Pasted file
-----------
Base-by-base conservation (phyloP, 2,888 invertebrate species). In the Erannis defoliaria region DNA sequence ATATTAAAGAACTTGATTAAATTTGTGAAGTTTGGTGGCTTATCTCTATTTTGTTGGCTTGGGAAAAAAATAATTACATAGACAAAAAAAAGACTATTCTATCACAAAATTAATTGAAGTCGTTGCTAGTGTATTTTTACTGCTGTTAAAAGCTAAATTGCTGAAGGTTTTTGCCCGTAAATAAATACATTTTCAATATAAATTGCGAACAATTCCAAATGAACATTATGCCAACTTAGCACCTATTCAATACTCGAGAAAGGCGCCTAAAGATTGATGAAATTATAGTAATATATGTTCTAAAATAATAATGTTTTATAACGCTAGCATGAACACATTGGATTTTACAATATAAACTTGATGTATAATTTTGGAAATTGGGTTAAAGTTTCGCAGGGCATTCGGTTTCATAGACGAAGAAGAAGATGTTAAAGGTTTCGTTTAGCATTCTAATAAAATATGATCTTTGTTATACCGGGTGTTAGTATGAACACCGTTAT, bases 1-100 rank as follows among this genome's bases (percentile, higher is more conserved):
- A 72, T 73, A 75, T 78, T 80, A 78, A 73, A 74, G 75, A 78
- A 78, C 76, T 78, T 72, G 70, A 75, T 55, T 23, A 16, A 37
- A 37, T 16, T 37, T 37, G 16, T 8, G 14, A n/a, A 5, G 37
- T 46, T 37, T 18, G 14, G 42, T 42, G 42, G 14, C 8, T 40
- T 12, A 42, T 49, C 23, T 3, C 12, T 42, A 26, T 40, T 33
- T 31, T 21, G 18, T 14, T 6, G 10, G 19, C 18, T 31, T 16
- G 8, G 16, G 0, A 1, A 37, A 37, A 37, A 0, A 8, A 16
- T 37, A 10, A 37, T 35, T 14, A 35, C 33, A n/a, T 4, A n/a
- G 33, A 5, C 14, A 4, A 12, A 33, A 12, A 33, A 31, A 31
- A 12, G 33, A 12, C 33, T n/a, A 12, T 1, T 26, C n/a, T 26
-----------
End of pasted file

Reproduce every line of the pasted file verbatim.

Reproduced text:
Base-by-base conservation (phyloP, 2,888 invertebrate species). In the Erannis defoliaria region DNA sequence ATATTAAAGAACTTGATTAAATTTGTGAAGTTTGGTGGCTTATCTCTATTTTGTTGGCTTGGGAAAAAAATAATTACATAGACAAAAAAAAGACTATTCTATCACAAAATTAATTGAAGTCGTTGCTAGTGTATTTTTACTGCTGTTAAAAGCTAAATTGCTGAAGGTTTTTGCCCGTAAATAAATACATTTTCAATATAAATTGCGAACAATTCCAAATGAACATTATGCCAACTTAGCACCTATTCAATACTCGAGAAAGGCGCCTAAAGATTGATGAAATTATAGTAATATATGTTCTAAAATAATAATGTTTTATAACGCTAGCATGAACACATTGGATTTTACAATATAAACTTGATGTATAATTTTGGAAATTGGGTTAAAGTTTCGCAGGGCATTCGGTTTCATAGACGAAGAAGAAGATGTTAAAGGTTTCGTTTAGCATTCTAATAAAATATGATCTTTGTTATACCGGGTGTTAGTATGAACACCGTTAT, bases 1-100 rank as follows among this genome's bases (percentile, higher is more conserved):
- A 72, T 73, A 75, T 78, T 80, A 78, A 73, A 74, G 75, A 78
- A 78, C 76, T 78, T 72, G 70, A 75, T 55, T 23, A 16, A 37
- A 37, T 16, T 37, T 37, G 16, T 8, G 14, A n/a, A 5, G 37
- T 46, T 37, T 18, G 14, G 42, T 42, G 42, G 14, C 8, T 40
- T 12, A 42, T 49, C 23, T 3, C 12, T 42, A 26, T 40, T 33
- T 31, T 21, G 18, T 14, T 6, G 10, G 19, C 18, T 31, T 16
- G 8, G 16, G 0, A 1, A 37, A 37, A 37, A 0, A 8, A 16
- T 37, A 10, A 37, T 35, T 14, A 35, C 33, A n/a, T 4, A n/a
- G 33, A 5, C 14, A 4, A 12, A 33, A 12, A 33, A 31, A 31
- A 12, G 33, A 12, C 33, T n/a, A 12, T 1, T 26, C n/a, T 26